The geography of Mongolia is varied, with the Gobi Desert to the south and with cold and mountainous regions to the north and west. Most of Mongolia consists of steppes, with forested areas comprising 11.2% of the total land area.[23]  The highest point in Mongolia is the Khüiten Peak in the Tavan bogd massif. It's height is 4,374 m (14,350 ft).

Provinces[change | change source]

Mongolia is divided into 21 provinces called 'aimags'. The provinces are divided into 329 districts called 'sums'.[24]

Languages[change | change source]

The official language of Mongolia is Mongolian, and is spoken by 95% of the population. A variety of dialects of Oirat and Buryatare spoken across the country. Turkic languages, such as Kazakh and Tuvan, are also spoken in the west of the country.  

Today, Mongolian is written using the Cyrillic alphabet, although in the past it was written using the Mongolian script. The traditional alphabet is being slowly reintroduced through schools recently.[25]

Russian is the most frequently spoken foreign language in Mongolia. However English has been gradually replacing Russian as the second language. Korean has gained popularity as tens of thousands of Mongolians work and study in South Korea. Interest in Chinese has been growing because of the neighboring power.

Swine flu[change | change source]

Mongolia is currently free of bird and swine flu, but 103 air travelers who were suspected victims, and the plane crew of 6, were quarantined for 7 days in Ulaan Bator(Ulaanbaatar) in May 2009.

It may have come over the border from the Chinese province of Inner Mongolia.

National Holidays[change | change source]

Date Holiday
1st January New year
January Or February Old new year (Tsagaan sar)
8th March International Woman's Day
1st June Children's day
11-12th July Naadam Holiday
26th November Independence day

Other pages[change | change source]

Other websites[change | change source]

Sources[change | change source]

References[change | change source]

  1. "Official Documents to be in Mongolian Script" (in Chinese). UB Post. 2011-06-21. http://ubpost.mongolnews.mn/index.php?option=com_content&task=view&id=6478&Itemid=36. Retrieved 2010-07-11.
  2. Mongolia National Census 2010 Provision Results. National Statistical Office of Mongolia (in Mongolian.)
  3. "Mongolian" is included minorities like Kazakhs or Tuvans.
  4. Date: (2011-06-13). "Momgolia National Census 2010 Preliminary Results". National Statistical Office of Mongolia. http://www.toollogo2010.mn/doc/NSO_F-06-10-1.pdf. Retrieved 2011-06-14.
  5. 5.0 5.1 5.2 5.3 "Mongolia". International Monetary Fund. http://www.imf.org/external/pubs/ft/weo/2011/01/weodata/weorept.aspx?pr.x=68&pr.y=1&sy=2008&ey=2011&scsm=1&ssd=1&sort=country&ds=.&br=1&c=948&s=NGDPD%2CNGDPDPC%2CPPPGDP%2CPPPPC%2CLP&grp=0&a=. Retrieved 2011-04-21.
  6. "Gini Index". World Bank. http://data.worldbank.org/indicator/SI.POV.GINI/. Retrieved 2 March 2011.
  7. "Human Development Report 2011". United Nations. 2011. http://hdr.undp.org/en/media/HDR_2011_EN_Tables.pdf. Retrieved 27 January 2012.
  8. "Mongolia Standard Time is GMT (UTC) +8, some areas of Mongolia use GMT (UTC) + 7". Time Temperature.com. http://www.timetemperature.com/asia/mongolia_time_zone.shtml. Retrieved 2007-09-30.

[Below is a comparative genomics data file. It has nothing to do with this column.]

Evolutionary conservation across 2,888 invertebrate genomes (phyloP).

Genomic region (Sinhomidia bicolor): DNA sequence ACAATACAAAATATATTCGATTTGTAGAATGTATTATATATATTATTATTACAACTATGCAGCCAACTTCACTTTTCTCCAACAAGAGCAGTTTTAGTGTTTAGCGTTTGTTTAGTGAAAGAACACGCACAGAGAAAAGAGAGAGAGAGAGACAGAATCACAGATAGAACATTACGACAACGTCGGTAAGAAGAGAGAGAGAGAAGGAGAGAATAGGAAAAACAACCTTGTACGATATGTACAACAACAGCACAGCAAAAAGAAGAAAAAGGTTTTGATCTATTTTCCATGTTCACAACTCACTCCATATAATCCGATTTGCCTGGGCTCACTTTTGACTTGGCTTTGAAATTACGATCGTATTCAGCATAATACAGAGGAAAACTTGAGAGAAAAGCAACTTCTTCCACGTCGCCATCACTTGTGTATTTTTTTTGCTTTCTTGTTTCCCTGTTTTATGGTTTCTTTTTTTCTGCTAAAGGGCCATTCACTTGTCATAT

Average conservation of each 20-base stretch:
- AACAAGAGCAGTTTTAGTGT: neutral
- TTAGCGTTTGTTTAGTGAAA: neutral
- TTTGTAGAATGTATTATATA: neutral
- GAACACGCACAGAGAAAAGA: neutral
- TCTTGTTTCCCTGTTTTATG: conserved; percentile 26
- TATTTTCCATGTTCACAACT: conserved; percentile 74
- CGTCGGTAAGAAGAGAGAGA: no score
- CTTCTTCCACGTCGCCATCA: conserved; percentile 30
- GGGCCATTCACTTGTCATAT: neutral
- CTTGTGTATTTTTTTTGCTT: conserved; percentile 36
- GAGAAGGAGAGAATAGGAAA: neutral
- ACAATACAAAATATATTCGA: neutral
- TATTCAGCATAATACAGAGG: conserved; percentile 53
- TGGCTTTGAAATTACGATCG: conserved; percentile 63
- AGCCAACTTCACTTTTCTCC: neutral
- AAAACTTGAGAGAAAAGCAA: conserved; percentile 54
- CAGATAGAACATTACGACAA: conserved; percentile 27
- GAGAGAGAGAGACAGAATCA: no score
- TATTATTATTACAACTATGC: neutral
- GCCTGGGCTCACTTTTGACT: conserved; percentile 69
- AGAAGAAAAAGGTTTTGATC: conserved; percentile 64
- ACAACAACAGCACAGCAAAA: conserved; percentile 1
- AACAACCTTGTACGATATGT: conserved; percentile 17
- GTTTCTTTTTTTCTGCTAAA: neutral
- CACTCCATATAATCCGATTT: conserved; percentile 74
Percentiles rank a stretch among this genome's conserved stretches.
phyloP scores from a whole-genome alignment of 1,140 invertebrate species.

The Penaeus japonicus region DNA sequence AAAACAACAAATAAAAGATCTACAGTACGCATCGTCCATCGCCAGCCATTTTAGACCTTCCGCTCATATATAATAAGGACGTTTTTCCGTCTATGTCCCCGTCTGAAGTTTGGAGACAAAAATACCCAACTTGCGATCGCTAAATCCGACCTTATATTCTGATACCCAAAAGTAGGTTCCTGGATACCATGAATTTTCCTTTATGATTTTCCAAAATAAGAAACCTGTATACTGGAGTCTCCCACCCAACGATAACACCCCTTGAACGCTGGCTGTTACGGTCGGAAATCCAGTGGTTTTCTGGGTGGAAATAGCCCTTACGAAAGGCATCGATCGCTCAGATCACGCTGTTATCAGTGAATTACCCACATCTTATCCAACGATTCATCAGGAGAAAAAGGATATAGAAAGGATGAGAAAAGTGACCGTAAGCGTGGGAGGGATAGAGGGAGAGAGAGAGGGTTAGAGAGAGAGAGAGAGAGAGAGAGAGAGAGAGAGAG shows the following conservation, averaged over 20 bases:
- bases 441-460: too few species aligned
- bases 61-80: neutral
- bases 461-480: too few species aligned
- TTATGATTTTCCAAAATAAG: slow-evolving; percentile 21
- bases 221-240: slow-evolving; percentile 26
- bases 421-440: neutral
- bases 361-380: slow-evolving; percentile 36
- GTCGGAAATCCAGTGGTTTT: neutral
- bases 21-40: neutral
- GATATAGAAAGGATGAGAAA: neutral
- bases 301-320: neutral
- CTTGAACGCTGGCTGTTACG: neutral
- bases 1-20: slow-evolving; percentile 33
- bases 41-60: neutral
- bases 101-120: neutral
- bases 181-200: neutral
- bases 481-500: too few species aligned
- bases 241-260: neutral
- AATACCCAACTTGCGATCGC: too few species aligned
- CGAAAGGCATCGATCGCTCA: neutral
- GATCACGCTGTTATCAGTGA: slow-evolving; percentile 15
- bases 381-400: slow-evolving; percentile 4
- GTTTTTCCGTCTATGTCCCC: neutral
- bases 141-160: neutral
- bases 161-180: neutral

9. "The Mongolian government has chosen not to move to Summer Time". World Time Zone.com. http://www.worldtimezone.com/dst_news/dst_news_mongolia01.html. Retrieved 2007-09-30.
  10. "Mongolian Time Zones". http://www.statoids.com/tmn.html. Retrieved 2011-05-20.
  11. Department of Economic and Social Affairs Population Division. "World Population Prospects, Table A.1" (.PDF). 2008 revision. United Nations. Retrieved on 12 March 2009.
  12. "Population density (people per sq. km of land area)". The World Bank. http://data.worldbank.org/indicator/EN.POP.DNST?order=wbapi_data_value_2010+wbapi_data_value+wbapi_data_value-last&sort=asc. Retrieved 2012-05-02.
  13. "Population of all countries from largest to smallest". World Atlas. http://www.worldatlas.com/aatlas/populations/ctypopls.htm. Retrieved 2012-05-02.
  14. http://www.channelnewsasia.com/stories/afp_asiapacific/view/351407/1/.html
  15. http://earthobservatory.nasa.gov/IOTD/view.php?id=8477
  16. http://www.thaindian.com/newsportal/enviornment/snowstorm-kills-21-in-mongolia_10053779.html
  17. http://search.9news.com/sp?aff=1100&keywords=mongolian+storm
  18. 18.0 18.1 http://www.dw-world.de/dw/article/0,,5427974,00.html?maca=en-rss-en-all-1573-rdf
  19. http://www.e-mongol.com/mongolia_climate.htm
  20. http://www.skyscanner.net/news/country-nicknames-top-40-best-nation-aliases
  21. http://www.bbc.com/travel/feature/20140113-nomadic-trails-in-the-land-of-the-blue-sky
  22. http://news.nationalgeographic.com/news/2004/07/0719_040719_weepingcamel_2.html
  23. http://www.fao.org/docrep/w8302e/w8302e05.htm
  24. Montsame News Agency. Mongolia. 2006, Foreign Service office of Montsame News Agency, ISBN 99929-0-627-8, p. 46
  25. http://www.theguardian.com/travel/2006/oct/27/mongolia.essentialinfo

General sources[change | change source]

Notes[change | change source]

  1. The United Nations source does not order the countries according to their population densities, but mentions the population count and the area of the countries. In the World Atlas reference, sorting the countries by Population Density (Sq. Km.) shows that Mongolia is the least densely populated. The World Bank source might appear to contradict this fact, but Greenland is not an independent country; therefore, it is not considered in this case.